All images courtesy of artist
If cave paintings were able to kaleidoscopically cartwheel through a contemporary femme lens, the results would probably end up looking like Louise Reimer’s illustrations. The Canadian artist—who says her work explores femininity, interdependence, performance, and solitude—draws a world that is pink, mystical and brashly feminist.
“I never said to myself ‘I’m going to make feminist art,’ but my work is about girls and women and bodies and freedom, which are all connected to feminism,” Reimer tells The Creators Project. “The world my figures exist in is a kind of female utopia of safety, free from the male gaze, which I think is a feminist paradise.”
Reimer's choice in shapes and depicitons of women going about their everyday lives are reminiscent of cave paintings from thousands years ago.
But instead of paintings where men hunt wild animals, Reimer’s work reveals a world where female best friends wear matching printed dresses, women lounge by themselves in surrealist, graphic landscapes, and Shelley Duvall is a paragon of beauty and talent.
Reimer began making stickers of Shelley Duvall as a gift for a friend. When she ended up with extras, she began selling them on her Etsy page. They quickly became a hit and gave Reimer a platform from which to extol “the gospel of Shelley.”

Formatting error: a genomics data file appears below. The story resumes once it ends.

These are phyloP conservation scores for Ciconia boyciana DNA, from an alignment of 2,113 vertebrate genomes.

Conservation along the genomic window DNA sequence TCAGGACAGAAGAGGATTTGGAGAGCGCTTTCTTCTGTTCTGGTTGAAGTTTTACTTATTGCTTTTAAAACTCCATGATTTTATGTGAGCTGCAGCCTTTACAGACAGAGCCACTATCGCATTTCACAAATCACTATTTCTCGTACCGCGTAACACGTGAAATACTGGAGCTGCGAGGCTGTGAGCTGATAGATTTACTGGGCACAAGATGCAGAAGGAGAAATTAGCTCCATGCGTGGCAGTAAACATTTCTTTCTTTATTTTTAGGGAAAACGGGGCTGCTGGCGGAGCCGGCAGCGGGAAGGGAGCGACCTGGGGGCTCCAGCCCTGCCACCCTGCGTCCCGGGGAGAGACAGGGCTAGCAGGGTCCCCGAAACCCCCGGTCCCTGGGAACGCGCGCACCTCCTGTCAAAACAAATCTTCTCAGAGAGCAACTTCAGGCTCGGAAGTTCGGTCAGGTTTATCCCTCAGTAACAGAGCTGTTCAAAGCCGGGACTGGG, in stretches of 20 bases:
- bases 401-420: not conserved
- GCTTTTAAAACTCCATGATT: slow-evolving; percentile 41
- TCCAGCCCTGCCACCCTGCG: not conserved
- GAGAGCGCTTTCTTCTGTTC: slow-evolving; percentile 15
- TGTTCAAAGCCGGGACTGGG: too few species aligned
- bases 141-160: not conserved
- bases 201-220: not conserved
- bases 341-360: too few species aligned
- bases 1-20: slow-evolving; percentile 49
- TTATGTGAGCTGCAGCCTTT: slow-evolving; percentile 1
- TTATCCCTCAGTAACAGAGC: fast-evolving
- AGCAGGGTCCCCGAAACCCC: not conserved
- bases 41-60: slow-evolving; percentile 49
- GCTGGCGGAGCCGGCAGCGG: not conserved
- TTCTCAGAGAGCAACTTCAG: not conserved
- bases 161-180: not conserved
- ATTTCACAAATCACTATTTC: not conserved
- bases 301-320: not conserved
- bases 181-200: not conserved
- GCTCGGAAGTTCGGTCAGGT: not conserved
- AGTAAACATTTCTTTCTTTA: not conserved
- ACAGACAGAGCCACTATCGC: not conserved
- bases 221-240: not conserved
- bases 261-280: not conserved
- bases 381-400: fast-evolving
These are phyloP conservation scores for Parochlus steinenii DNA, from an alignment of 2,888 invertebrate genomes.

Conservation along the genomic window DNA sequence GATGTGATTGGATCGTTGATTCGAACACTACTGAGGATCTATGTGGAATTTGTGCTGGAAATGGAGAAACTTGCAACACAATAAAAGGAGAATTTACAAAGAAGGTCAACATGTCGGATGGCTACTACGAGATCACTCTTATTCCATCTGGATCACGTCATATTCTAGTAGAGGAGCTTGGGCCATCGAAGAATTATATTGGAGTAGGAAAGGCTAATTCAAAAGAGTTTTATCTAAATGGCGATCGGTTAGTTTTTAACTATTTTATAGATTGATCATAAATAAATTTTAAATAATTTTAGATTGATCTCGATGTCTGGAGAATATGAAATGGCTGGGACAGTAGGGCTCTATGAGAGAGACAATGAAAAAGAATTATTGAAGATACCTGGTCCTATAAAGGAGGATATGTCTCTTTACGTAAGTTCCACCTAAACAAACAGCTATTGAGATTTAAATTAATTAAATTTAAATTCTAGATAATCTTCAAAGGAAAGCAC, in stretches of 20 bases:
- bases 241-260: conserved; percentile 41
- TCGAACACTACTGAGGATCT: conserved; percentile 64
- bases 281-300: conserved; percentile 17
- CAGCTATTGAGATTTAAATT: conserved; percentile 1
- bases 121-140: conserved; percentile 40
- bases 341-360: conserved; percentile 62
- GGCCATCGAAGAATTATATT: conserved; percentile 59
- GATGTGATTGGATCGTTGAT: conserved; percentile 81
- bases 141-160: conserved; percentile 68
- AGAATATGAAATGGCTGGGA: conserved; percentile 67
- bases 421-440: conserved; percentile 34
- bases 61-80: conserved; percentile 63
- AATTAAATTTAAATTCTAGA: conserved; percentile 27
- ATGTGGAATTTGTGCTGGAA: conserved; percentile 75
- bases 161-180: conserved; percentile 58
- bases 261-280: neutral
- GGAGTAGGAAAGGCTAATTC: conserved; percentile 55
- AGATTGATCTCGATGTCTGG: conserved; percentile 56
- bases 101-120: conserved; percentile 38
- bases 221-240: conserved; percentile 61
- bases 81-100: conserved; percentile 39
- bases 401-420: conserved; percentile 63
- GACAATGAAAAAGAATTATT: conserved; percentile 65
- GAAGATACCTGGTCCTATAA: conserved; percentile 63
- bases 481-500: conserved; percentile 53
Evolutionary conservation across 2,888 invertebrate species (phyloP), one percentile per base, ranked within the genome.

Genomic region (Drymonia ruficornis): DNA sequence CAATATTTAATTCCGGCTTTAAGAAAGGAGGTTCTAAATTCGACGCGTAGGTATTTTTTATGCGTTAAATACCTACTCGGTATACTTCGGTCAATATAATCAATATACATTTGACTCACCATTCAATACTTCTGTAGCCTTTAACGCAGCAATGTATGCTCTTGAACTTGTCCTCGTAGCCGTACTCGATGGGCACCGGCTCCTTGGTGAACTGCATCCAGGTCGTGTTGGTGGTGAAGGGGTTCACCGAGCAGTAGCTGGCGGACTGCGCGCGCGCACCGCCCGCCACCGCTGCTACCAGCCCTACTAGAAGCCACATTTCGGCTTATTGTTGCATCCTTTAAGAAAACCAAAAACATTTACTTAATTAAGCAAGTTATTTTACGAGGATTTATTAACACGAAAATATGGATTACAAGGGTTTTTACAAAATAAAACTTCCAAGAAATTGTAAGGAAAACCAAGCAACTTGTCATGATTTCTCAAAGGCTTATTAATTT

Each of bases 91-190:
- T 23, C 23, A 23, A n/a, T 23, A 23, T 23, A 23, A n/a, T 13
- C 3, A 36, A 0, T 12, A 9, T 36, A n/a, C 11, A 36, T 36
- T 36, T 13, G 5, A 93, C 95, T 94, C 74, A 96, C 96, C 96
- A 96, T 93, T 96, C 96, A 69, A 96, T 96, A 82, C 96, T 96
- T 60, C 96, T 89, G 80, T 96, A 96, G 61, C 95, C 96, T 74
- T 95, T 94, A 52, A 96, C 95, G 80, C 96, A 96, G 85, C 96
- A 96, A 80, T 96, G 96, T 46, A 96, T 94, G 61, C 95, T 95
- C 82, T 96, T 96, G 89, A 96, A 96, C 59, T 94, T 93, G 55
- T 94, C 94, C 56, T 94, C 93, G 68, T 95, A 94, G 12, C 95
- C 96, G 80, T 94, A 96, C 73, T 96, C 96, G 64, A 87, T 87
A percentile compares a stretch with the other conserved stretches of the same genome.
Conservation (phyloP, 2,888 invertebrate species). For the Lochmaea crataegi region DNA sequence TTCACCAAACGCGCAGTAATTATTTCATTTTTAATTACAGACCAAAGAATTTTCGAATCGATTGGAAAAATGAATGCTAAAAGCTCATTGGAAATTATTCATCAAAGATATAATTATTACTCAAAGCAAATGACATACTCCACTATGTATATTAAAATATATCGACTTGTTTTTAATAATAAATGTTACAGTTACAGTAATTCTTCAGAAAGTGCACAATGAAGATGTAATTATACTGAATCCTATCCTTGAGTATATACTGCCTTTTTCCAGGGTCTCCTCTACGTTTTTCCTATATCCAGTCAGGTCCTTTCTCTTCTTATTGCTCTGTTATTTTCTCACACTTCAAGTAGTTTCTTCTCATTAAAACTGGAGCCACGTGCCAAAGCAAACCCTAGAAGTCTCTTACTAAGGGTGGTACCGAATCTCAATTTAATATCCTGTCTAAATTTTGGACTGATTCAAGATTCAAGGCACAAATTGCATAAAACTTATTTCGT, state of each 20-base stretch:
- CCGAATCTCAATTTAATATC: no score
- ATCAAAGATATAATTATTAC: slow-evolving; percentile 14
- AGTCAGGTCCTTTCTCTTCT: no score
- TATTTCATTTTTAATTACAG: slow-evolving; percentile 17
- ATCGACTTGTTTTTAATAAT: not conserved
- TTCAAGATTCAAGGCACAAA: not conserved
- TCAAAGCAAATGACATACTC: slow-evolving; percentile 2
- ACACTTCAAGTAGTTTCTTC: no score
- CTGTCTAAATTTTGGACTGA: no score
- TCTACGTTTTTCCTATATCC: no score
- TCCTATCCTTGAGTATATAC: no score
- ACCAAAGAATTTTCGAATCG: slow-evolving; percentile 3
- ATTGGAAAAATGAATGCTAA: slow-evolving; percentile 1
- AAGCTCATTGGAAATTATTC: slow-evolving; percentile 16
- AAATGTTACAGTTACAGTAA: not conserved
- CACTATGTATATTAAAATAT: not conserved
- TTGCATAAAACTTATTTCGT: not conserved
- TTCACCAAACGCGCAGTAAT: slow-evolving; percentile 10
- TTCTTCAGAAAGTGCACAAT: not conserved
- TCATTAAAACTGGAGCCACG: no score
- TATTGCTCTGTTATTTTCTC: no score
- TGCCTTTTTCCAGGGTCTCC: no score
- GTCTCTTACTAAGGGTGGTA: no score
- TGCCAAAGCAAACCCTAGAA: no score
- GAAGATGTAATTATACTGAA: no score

“She's this really talented, beautiful actor, who was in a lot of interesting films, but mostly gets remembered for being the wife in The Shining,” Reimer explains. “A lot of people seem to think that character is really her, when Stanley Kubrick was actually emotionally tormenting her to drive her to the edge of sanity and get those performances.”
Reimer cites film as one of her main inspirations—counting Andrea Arnold’s most recent American Honey as one—alongside vintage children's books, 60s design, and 70s fashion editorials.
Whether she’s printing wearable art or making drawings for fashion houses, clothing plays an important part in Reimer’s illustrated world.
“Fashion is all about fantasy and experimenting with characters for me,” Reimer says. “Putting together an outfit is like making a painting. You choose the colours, textures, and composition—except with clothes you can refer to eras or different characters.”